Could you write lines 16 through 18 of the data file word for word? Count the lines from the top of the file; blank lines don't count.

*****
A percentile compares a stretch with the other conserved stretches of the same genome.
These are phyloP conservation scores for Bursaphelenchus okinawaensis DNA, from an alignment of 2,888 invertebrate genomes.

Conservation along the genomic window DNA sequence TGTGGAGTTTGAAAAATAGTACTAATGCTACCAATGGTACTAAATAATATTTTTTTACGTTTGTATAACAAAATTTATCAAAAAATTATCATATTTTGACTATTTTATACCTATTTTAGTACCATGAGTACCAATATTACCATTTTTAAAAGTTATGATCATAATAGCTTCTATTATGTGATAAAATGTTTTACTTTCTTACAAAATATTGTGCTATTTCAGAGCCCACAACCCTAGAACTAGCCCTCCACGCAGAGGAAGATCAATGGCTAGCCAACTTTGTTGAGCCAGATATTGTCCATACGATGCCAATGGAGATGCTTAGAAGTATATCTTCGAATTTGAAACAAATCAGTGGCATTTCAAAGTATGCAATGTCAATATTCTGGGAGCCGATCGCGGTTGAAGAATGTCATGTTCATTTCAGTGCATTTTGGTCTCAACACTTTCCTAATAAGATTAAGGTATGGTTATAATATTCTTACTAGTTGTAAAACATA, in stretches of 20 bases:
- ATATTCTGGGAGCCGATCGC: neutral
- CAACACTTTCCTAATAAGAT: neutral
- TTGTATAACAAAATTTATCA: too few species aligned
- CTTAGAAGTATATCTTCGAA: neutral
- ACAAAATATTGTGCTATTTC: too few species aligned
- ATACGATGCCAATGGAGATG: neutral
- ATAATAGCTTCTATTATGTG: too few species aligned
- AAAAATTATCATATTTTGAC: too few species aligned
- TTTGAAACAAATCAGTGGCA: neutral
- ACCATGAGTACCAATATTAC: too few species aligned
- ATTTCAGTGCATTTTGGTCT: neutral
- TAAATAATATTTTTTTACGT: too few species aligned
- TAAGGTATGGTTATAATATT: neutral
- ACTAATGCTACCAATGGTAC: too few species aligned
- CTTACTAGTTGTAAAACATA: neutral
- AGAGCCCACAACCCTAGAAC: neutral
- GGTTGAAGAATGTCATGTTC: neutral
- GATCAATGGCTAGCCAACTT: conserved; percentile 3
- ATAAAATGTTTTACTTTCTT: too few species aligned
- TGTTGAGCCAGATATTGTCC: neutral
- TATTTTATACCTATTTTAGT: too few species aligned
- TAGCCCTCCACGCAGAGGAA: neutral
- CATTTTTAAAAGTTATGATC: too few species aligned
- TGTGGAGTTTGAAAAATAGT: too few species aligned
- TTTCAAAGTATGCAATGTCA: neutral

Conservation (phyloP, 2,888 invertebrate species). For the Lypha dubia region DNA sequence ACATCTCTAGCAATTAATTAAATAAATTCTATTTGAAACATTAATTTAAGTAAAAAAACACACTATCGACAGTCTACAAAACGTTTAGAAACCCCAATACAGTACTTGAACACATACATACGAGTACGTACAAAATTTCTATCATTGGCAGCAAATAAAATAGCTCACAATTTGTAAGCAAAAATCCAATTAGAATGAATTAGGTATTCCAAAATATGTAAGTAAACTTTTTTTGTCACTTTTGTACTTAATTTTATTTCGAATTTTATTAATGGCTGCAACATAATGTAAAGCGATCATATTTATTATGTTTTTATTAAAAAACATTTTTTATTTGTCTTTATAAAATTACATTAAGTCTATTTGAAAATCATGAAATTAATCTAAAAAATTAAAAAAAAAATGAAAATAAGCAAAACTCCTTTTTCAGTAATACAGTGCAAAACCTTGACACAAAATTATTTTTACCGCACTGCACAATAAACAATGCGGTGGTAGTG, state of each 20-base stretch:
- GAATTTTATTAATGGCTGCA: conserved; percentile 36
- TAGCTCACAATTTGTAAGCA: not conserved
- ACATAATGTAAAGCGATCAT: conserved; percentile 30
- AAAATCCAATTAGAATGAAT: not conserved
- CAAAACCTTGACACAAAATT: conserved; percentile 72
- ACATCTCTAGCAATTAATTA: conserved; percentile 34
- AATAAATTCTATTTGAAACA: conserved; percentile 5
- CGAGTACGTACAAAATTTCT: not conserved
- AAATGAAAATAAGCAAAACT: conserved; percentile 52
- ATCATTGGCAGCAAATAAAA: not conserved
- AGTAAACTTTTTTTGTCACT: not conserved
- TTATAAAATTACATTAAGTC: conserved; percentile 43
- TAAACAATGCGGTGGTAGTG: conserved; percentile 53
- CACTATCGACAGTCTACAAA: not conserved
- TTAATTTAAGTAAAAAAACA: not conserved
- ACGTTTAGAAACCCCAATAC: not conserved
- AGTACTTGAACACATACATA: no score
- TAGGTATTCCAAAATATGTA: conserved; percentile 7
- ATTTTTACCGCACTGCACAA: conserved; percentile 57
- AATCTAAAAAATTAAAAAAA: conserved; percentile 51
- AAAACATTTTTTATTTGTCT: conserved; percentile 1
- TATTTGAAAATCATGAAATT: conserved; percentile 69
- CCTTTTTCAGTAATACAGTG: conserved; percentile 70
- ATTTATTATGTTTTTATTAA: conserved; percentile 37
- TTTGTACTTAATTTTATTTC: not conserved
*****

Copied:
- TAAGGTATGGTTATAATATT: neutral
- ACTAATGCTACCAATGGTAC: too few species aligned
- CTTACTAGTTGTAAAACATA: neutral